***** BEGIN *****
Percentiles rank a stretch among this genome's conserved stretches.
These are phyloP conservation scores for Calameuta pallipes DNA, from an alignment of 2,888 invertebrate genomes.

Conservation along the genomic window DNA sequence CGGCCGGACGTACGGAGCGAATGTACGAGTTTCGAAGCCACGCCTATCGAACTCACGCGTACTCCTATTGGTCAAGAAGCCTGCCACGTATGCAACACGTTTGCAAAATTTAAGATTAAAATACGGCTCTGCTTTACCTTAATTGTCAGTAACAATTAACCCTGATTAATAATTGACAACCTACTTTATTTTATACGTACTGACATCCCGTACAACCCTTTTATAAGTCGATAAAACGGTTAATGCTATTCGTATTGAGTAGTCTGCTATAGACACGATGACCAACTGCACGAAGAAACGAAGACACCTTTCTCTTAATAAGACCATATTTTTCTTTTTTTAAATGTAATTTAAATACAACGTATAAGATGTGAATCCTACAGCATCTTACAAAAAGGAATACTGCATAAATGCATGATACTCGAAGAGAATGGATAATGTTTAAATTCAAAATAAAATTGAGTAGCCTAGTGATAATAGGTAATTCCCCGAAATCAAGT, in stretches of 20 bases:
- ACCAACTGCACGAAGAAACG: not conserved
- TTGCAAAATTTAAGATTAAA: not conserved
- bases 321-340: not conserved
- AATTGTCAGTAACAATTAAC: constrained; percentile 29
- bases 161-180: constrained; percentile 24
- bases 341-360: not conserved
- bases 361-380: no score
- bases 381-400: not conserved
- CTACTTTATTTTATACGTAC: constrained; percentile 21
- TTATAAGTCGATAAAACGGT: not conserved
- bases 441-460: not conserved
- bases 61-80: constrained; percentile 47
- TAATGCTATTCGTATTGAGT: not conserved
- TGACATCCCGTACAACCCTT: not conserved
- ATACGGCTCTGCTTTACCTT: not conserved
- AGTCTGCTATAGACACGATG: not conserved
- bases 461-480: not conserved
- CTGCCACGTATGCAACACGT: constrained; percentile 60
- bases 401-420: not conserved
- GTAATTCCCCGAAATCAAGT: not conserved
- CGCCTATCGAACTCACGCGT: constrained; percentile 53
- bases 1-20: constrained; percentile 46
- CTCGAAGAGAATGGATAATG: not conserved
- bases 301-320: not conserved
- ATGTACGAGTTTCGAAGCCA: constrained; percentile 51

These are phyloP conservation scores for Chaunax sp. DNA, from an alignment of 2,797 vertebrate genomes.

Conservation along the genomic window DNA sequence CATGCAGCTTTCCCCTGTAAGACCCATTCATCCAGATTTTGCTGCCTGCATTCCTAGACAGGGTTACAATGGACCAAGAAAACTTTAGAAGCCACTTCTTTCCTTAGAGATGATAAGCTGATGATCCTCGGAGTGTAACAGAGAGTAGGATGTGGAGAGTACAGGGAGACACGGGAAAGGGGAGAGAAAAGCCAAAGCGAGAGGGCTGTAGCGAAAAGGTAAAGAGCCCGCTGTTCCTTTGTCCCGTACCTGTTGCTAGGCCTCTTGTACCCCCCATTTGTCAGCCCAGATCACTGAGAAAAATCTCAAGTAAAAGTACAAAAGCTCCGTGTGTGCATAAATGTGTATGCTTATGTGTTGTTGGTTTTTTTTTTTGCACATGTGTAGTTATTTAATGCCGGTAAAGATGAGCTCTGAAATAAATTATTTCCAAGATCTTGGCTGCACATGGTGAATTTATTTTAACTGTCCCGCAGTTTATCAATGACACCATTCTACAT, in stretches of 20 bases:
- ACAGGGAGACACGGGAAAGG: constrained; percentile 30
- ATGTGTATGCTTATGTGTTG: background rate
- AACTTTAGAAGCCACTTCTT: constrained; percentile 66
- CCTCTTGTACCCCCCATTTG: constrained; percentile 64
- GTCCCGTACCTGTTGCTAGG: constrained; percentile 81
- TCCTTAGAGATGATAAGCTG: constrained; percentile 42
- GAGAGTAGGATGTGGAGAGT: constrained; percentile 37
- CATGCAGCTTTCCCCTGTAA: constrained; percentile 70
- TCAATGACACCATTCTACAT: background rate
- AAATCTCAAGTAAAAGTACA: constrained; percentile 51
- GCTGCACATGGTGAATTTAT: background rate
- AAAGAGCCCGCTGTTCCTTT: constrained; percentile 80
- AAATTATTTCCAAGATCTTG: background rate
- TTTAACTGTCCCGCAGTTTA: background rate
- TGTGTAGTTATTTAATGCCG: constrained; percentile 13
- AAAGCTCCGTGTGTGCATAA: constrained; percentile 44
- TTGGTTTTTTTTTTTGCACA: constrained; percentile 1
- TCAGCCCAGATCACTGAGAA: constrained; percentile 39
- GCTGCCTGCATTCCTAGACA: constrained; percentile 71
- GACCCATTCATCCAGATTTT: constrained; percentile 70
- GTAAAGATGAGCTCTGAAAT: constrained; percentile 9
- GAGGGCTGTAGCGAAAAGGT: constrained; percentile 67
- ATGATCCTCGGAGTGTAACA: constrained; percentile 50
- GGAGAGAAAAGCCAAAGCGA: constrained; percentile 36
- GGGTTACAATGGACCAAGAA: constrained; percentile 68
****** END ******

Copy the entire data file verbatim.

Percentiles rank a stretch among this genome's conserved stretches.
These are phyloP conservation scores for Calameuta pallipes DNA, from an alignment of 2,888 invertebrate genomes.

Conservation along the genomic window DNA sequence CGGCCGGACGTACGGAGCGAATGTACGAGTTTCGAAGCCACGCCTATCGAACTCACGCGTACTCCTATTGGTCAAGAAGCCTGCCACGTATGCAACACGTTTGCAAAATTTAAGATTAAAATACGGCTCTGCTTTACCTTAATTGTCAGTAACAATTAACCCTGATTAATAATTGACAACCTACTTTATTTTATACGTACTGACATCCCGTACAACCCTTTTATAAGTCGATAAAACGGTTAATGCTATTCGTATTGAGTAGTCTGCTATAGACACGATGACCAACTGCACGAAGAAACGAAGACACCTTTCTCTTAATAAGACCATATTTTTCTTTTTTTAAATGTAATTTAAATACAACGTATAAGATGTGAATCCTACAGCATCTTACAAAAAGGAATACTGCATAAATGCATGATACTCGAAGAGAATGGATAATGTTTAAATTCAAAATAAAATTGAGTAGCCTAGTGATAATAGGTAATTCCCCGAAATCAAGT, in stretches of 20 bases:
- ACCAACTGCACGAAGAAACG: not conserved
- TTGCAAAATTTAAGATTAAA: not conserved
- bases 321-340: not conserved
- AATTGTCAGTAACAATTAAC: constrained; percentile 29
- bases 161-180: constrained; percentile 24
- bases 341-360: not conserved
- bases 361-380: no score
- bases 381-400: not conserved
- CTACTTTATTTTATACGTAC: constrained; percentile 21
- TTATAAGTCGATAAAACGGT: not conserved
- bases 441-460: not conserved
- bases 61-80: constrained; percentile 47
- TAATGCTATTCGTATTGAGT: not conserved
- TGACATCCCGTACAACCCTT: not conserved
- ATACGGCTCTGCTTTACCTT: not conserved
- AGTCTGCTATAGACACGATG: not conserved
- bases 461-480: not conserved
- CTGCCACGTATGCAACACGT: constrained; percentile 60
- bases 401-420: not conserved
- GTAATTCCCCGAAATCAAGT: not conserved
- CGCCTATCGAACTCACGCGT: constrained; percentile 53
- bases 1-20: constrained; percentile 46
- CTCGAAGAGAATGGATAATG: not conserved
- bases 301-320: not conserved
- ATGTACGAGTTTCGAAGCCA: constrained; percentile 51

These are phyloP conservation scores for Chaunax sp. DNA, from an alignment of 2,797 vertebrate genomes.

Conservation along the genomic window DNA sequence CATGCAGCTTTCCCCTGTAAGACCCATTCATCCAGATTTTGCTGCCTGCATTCCTAGACAGGGTTACAATGGACCAAGAAAACTTTAGAAGCCACTTCTTTCCTTAGAGATGATAAGCTGATGATCCTCGGAGTGTAACAGAGAGTAGGATGTGGAGAGTACAGGGAGACACGGGAAAGGGGAGAGAAAAGCCAAAGCGAGAGGGCTGTAGCGAAAAGGTAAAGAGCCCGCTGTTCCTTTGTCCCGTACCTGTTGCTAGGCCTCTTGTACCCCCCATTTGTCAGCCCAGATCACTGAGAAAAATCTCAAGTAAAAGTACAAAAGCTCCGTGTGTGCATAAATGTGTATGCTTATGTGTTGTTGGTTTTTTTTTTTGCACATGTGTAGTTATTTAATGCCGGTAAAGATGAGCTCTGAAATAAATTATTTCCAAGATCTTGGCTGCACATGGTGAATTTATTTTAACTGTCCCGCAGTTTATCAATGACACCATTCTACAT, in stretches of 20 bases:
- ACAGGGAGACACGGGAAAGG: constrained; percentile 30
- ATGTGTATGCTTATGTGTTG: background rate
- AACTTTAGAAGCCACTTCTT: constrained; percentile 66
- CCTCTTGTACCCCCCATTTG: constrained; percentile 64
- GTCCCGTACCTGTTGCTAGG: constrained; percentile 81
- TCCTTAGAGATGATAAGCTG: constrained; percentile 42
- GAGAGTAGGATGTGGAGAGT: constrained; percentile 37
- CATGCAGCTTTCCCCTGTAA: constrained; percentile 70
- TCAATGACACCATTCTACAT: background rate
- AAATCTCAAGTAAAAGTACA: constrained; percentile 51
- GCTGCACATGGTGAATTTAT: background rate
- AAAGAGCCCGCTGTTCCTTT: constrained; percentile 80
- AAATTATTTCCAAGATCTTG: background rate
- TTTAACTGTCCCGCAGTTTA: background rate
- TGTGTAGTTATTTAATGCCG: constrained; percentile 13
- AAAGCTCCGTGTGTGCATAA: constrained; percentile 44
- TTGGTTTTTTTTTTTGCACA: constrained; percentile 1
- TCAGCCCAGATCACTGAGAA: constrained; percentile 39
- GCTGCCTGCATTCCTAGACA: constrained; percentile 71
- GACCCATTCATCCAGATTTT: constrained; percentile 70
- GTAAAGATGAGCTCTGAAAT: constrained; percentile 9
- GAGGGCTGTAGCGAAAAGGT: constrained; percentile 67
- ATGATCCTCGGAGTGTAACA: constrained; percentile 50
- GGAGAGAAAAGCCAAAGCGA: constrained; percentile 36
- GGGTTACAATGGACCAAGAA: constrained; percentile 68